The truth is there is only one punishment for sin and that is death. It is not unanswered prayers or God breaking fellowship with us. Jesus already paid the price. He died so we wouldn't have to. We need not fear or shrink back from God. If we think God is punishing us for our sins, we are not fully receiving and abiding in His perfect love for us. 
17 And as we live in God, our love grows more perfect. So we will not be afraid on the day of judgment, but we can face him with confidence because we live like Jesus here in this world. 18 Such love has no fear, because perfect love expels all fear. If we are afraid, it is for fear of punishment, and this shows that we have not fully experienced his perfect love. 1 John 4:17-18 NLT

In summation, God isn't punishing you when you sin. He isn't angry with you. He isn't seeking ways to get you or make your life harder. He isn't creating harsh and destructive circumstances to punish or teach you. Sin may have harsh consequences here on Earth, but that isn't God punishing you. Focus on God's love. God will love you before that sin, during that sin and afterward. His perfect love will lead you out of sinful ways and bondages and addictions. He is a good Father who loves and cherishes you and this love never fails. Sin loses it's appeal when we embrace His perfect love, for He alone is the satisfaction and fulfillment we long for in all areas of this life.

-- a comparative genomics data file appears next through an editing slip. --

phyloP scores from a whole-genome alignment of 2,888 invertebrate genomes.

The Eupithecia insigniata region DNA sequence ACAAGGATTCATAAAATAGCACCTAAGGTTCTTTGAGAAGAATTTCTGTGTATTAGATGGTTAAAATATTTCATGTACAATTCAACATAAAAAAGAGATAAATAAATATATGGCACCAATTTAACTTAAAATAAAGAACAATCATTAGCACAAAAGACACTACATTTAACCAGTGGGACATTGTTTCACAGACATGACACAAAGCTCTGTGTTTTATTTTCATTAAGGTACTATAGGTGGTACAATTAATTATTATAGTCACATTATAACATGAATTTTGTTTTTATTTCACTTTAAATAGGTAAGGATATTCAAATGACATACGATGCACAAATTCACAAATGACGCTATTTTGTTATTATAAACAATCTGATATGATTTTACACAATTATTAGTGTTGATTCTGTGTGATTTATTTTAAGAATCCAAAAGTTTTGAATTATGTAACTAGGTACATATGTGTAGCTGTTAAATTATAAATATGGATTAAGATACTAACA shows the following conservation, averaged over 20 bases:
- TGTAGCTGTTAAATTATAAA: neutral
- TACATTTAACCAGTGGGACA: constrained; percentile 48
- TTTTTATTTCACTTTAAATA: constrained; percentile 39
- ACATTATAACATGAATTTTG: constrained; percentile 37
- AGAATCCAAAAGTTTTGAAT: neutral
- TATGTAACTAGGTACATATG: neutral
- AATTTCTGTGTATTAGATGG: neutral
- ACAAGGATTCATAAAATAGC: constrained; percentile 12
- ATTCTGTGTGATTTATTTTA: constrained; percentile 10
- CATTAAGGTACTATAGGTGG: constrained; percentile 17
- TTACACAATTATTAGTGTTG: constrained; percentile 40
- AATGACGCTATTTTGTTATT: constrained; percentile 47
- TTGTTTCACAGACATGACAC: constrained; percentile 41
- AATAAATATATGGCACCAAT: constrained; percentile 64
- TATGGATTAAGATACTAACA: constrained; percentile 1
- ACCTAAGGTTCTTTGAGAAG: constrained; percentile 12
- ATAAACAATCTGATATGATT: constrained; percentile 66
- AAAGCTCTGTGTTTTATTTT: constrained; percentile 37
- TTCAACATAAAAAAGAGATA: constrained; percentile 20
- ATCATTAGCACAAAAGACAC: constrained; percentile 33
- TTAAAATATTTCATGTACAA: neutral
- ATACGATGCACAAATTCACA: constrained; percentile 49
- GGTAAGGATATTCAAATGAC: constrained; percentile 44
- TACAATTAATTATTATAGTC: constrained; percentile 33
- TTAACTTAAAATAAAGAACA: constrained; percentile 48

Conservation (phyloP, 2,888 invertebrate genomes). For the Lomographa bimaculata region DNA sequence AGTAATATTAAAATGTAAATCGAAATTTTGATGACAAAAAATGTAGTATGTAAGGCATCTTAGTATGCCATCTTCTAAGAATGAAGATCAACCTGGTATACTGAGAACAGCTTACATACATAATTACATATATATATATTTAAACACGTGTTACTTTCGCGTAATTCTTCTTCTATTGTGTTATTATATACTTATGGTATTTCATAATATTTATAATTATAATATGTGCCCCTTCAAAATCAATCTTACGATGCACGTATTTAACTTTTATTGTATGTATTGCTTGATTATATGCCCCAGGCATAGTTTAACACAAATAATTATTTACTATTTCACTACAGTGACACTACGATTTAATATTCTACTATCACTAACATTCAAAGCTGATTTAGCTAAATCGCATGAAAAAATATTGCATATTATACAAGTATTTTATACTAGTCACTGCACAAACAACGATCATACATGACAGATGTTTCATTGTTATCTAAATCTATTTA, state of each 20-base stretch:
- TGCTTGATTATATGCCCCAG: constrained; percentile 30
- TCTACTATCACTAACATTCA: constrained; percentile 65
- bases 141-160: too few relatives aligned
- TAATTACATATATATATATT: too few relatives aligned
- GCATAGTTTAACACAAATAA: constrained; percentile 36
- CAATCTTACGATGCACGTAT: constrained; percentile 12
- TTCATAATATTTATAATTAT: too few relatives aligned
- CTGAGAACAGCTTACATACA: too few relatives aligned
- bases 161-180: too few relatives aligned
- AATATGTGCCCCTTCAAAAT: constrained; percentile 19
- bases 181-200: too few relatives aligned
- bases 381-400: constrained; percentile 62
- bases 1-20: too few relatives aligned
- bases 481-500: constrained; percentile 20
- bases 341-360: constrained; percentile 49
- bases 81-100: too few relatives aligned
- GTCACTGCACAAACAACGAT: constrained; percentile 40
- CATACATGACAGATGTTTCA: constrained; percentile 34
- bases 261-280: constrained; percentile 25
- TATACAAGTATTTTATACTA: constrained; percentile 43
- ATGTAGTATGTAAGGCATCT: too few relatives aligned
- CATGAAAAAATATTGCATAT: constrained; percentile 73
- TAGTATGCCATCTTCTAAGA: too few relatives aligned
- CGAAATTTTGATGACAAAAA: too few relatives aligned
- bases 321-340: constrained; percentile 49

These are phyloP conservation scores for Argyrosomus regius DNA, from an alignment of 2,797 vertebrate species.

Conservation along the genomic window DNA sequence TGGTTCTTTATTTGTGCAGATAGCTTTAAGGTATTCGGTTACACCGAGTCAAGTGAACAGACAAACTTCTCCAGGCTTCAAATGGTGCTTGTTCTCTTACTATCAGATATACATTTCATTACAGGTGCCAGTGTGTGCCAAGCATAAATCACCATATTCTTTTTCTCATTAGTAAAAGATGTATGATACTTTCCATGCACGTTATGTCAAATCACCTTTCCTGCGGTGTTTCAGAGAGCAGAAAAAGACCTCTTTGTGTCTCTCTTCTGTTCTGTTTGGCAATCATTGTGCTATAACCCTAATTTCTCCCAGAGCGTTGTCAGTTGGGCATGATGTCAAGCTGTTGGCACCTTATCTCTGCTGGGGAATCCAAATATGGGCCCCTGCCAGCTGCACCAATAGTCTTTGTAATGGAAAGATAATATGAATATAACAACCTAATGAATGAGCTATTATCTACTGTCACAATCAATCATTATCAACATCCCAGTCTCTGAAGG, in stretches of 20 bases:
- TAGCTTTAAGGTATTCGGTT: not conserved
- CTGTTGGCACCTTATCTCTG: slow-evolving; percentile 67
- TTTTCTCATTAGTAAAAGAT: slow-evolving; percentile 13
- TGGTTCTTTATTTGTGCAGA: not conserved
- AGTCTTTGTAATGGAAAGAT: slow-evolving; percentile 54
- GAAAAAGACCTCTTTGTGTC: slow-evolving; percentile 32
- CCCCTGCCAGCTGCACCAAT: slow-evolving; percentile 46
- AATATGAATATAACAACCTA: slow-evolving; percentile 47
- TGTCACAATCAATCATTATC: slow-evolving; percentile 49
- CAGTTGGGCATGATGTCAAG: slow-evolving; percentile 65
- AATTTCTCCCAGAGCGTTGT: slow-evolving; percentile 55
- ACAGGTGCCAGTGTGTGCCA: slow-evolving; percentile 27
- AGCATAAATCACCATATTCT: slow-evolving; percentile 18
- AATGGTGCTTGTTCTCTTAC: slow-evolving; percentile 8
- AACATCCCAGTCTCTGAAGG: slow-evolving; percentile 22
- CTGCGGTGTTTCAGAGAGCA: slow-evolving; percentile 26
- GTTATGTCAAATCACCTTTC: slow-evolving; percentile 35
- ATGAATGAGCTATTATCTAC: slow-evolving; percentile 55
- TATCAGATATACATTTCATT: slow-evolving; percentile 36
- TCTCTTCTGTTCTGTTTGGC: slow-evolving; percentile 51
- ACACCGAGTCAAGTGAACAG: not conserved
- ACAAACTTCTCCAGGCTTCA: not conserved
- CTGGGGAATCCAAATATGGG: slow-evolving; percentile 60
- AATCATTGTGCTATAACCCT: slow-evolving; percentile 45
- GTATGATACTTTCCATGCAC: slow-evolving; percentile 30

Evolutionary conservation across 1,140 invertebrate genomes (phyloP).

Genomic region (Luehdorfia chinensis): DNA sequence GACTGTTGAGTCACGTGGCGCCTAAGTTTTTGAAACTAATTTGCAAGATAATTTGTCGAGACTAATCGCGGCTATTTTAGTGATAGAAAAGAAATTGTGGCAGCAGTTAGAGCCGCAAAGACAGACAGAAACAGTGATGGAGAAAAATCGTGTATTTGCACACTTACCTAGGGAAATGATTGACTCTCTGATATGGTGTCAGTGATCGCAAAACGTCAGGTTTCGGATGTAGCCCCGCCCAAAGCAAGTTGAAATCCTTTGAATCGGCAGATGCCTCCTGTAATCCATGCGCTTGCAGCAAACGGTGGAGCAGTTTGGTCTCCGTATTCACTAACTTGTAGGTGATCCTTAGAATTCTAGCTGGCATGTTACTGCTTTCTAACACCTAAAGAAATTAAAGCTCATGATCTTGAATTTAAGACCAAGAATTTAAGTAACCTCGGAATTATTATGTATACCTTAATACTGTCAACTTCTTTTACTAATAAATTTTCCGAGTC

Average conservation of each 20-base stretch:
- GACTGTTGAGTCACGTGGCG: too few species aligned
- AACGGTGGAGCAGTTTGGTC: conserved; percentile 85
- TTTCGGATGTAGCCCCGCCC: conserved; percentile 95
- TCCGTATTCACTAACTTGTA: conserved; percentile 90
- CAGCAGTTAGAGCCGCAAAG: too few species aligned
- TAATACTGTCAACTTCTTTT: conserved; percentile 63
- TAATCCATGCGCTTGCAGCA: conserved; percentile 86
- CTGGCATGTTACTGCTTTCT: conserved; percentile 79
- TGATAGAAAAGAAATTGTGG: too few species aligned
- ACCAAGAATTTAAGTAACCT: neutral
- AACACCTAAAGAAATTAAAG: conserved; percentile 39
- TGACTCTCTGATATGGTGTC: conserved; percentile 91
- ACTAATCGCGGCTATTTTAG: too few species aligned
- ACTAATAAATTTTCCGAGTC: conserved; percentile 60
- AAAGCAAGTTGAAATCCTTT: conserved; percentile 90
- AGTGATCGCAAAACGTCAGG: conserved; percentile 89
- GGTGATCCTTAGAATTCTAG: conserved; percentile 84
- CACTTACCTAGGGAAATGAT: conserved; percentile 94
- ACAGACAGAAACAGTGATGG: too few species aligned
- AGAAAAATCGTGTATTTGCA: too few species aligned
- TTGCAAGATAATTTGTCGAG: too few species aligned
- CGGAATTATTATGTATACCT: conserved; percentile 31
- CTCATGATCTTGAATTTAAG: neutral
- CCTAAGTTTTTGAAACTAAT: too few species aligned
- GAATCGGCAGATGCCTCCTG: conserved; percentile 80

Image courtesy of iosphere at FreeDigitalPhotos.net

No comments: